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Until the early seventeenth century China was the sole world producer and exporter of porcelain. However, in 1616, a Korean immigrant, Ri Sampei, discovered porcelain clay in Kyūshū, the western island of Japan, and the Korean nobori gama (climbing kiln) was also introduced. A flourishing Japanese porcelain industry was soon established in the Arita area, which exported to Europe through the Dutch East India Company.
Early Japanese porcelains imitated Korean porcelain and the Chinese blue-and-white wares of Jingdezhen. The early designs were painted with cobalt and a transparent overglaze was applied. These early Japanese blue-and-white porcelains were named Ko Imari after the port of Imari through which they were exported.
From the mid-1600s, Sakaida Kakiemon (1596-1666) in Arita, began to use overglaze enamel over an opaque white glaze (nigoshide), a technique learnt from Chinese immigrants in Nagasaki. The present Kakiemon XIV (born 1934) still uses a unique orange-red enamel the colour of kaki (persimmons) developed by Sakaida. From 1628 potters working for the nearby Nabeshima clan produced exceptionally fine overglaze enamel wares mainly for use within the clan.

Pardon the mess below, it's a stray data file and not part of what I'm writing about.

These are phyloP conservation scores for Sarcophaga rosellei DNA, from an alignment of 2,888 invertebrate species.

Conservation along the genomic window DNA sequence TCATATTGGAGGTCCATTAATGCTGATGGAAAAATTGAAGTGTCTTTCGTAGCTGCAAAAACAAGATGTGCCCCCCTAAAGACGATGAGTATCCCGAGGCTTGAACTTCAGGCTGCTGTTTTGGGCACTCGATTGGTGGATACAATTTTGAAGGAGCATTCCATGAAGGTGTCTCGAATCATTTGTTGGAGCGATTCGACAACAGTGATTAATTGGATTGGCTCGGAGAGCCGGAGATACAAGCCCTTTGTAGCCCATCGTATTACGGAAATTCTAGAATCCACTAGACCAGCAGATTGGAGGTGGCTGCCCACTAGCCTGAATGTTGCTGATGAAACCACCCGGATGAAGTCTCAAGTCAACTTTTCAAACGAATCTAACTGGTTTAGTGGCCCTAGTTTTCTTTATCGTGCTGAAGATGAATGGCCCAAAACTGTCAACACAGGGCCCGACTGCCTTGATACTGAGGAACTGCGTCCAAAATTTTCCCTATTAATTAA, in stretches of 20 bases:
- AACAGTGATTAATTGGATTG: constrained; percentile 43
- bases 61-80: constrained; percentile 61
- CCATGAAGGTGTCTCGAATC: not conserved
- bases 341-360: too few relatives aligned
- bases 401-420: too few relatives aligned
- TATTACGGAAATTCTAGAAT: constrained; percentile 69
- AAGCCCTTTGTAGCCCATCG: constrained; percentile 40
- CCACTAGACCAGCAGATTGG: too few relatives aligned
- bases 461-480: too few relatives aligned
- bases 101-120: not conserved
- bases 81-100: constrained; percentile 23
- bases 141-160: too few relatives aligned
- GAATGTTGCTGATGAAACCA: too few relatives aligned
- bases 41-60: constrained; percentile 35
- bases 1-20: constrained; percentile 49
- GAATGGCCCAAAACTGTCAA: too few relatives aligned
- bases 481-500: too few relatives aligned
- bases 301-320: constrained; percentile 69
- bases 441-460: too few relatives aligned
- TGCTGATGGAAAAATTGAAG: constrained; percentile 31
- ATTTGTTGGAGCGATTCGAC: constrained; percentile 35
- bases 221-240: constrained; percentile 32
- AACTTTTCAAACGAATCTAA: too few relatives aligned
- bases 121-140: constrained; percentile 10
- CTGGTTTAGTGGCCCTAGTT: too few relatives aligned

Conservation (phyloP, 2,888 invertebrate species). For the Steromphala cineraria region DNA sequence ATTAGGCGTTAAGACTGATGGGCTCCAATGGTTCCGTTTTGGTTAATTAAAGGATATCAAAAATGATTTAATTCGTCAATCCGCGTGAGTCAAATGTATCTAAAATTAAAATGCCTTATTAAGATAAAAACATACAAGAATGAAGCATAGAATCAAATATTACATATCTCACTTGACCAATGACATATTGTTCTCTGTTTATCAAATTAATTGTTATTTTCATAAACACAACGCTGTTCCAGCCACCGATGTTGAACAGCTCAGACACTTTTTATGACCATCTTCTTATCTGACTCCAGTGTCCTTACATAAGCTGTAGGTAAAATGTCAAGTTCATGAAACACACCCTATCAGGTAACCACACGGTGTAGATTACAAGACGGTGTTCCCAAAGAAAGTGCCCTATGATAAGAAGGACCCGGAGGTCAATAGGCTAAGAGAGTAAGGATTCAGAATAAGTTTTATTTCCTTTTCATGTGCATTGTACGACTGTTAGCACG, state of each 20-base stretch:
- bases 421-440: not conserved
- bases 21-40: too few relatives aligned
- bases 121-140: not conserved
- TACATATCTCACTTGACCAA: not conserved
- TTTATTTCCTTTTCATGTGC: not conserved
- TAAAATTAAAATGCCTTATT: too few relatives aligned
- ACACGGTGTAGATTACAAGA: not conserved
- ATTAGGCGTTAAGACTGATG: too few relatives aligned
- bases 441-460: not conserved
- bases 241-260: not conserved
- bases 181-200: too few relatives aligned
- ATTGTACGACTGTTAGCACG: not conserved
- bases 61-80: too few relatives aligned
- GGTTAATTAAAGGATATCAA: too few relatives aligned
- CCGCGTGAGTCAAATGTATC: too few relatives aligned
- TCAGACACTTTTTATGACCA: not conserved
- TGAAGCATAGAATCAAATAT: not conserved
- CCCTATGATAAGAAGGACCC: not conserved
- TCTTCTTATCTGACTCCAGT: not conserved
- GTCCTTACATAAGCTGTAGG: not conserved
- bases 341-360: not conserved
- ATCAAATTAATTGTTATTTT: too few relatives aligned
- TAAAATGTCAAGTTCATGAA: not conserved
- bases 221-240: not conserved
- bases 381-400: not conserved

From the late 1650s a number of other centres developed further east on the island of Honshū. The porcelain industry flourished in Kyoto in the Edo period (1600-1868) producing delicate Japanese designs in bright colours. Many porcelain producers continued to work well into the Meiji era. (1868-1912). Their wares were much in demand for export so they often set up their workshops near ports.